Lighter, faster, quieter outboard motors from Yamaha include a new F25 with EFI, an F75, and an F90. And there’s Yamaha prop news, too.

This article originally appeared on Reprinted by permission.

New outboard engines from Yamaha promise to deliver more power with less weight. The new F90, F75, and F25 outboards are each aimed at anglers and according to Yamaha, offer improved performance and economy with quieter operation.

Offered in 15” and 20” lengths, there are eight variations of the new Yamaha F25 outboard.
Offered in 15” and 20” lengths, there are eight variations of the new Yamaha F25 outboard.


This all-new motor features an EFI system that does not require a battery and should improve starting, fuel efficiency and over-all operation compared to the previous F25, which uses a carburetor. The lightest version of the new F25 weighs just 126 pounds, according to Yamaha. That’s a whopping 66 pounds–25 percent–less than the previous F25, and 46 pounds less than the EFI Mercury FourStroke 25.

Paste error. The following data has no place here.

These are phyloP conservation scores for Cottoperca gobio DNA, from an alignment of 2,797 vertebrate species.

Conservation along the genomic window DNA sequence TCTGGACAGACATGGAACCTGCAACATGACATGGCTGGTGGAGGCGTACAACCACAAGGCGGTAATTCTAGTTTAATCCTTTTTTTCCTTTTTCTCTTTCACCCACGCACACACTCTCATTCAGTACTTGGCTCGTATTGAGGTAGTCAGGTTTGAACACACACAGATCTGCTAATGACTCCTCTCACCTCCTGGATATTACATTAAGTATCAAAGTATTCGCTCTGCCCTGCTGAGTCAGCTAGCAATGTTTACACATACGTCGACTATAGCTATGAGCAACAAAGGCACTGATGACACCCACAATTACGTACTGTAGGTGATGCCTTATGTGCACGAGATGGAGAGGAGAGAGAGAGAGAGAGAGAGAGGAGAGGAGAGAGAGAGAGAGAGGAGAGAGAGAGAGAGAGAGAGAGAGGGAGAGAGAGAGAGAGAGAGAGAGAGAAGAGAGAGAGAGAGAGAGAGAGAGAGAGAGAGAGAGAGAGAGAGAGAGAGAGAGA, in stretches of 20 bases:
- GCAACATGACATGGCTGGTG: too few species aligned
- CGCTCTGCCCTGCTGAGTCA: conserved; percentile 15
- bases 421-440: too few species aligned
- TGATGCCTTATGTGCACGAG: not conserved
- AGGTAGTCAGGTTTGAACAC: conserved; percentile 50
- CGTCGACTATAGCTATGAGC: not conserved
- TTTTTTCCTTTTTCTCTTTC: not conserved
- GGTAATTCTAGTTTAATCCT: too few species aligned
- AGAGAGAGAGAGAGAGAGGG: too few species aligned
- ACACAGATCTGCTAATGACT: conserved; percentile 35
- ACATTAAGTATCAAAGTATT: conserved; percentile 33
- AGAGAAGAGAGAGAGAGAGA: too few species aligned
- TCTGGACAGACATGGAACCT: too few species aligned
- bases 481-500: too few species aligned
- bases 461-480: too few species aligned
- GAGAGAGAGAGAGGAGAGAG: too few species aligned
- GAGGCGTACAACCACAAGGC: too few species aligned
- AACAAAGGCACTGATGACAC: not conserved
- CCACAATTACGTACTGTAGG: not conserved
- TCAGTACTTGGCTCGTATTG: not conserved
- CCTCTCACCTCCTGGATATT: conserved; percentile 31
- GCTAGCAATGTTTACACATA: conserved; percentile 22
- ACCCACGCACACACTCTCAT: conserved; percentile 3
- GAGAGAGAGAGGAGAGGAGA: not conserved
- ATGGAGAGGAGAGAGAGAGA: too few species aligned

The new F25 features a 432cc twin-cylinder powerhead, a little less displacement than the previous 498cc F25. The F25 features the Yamaha variable trolling speed feature, which can be activated with a button on the Multi-Function Tiller Handle, through a Command Link display, or a new remote switch on models with remote controls. The variable speed feature permits adjustment of the engine speed from 750 to 1050 RPM in 50 RPM increments. Alternator output is increased by 14 percent to 16 amps. The new motor has improved carry handles and is more compact than the previous F25.

These new 1.8-liter in-line four-cylinder models will replace the previous 1.6-liter four-cylinder F90 and F75 outboards.
These new 1.8-liter in-line four-cylinder models will replace the previous 1.6-liter four-cylinder F90 and F75 outboards.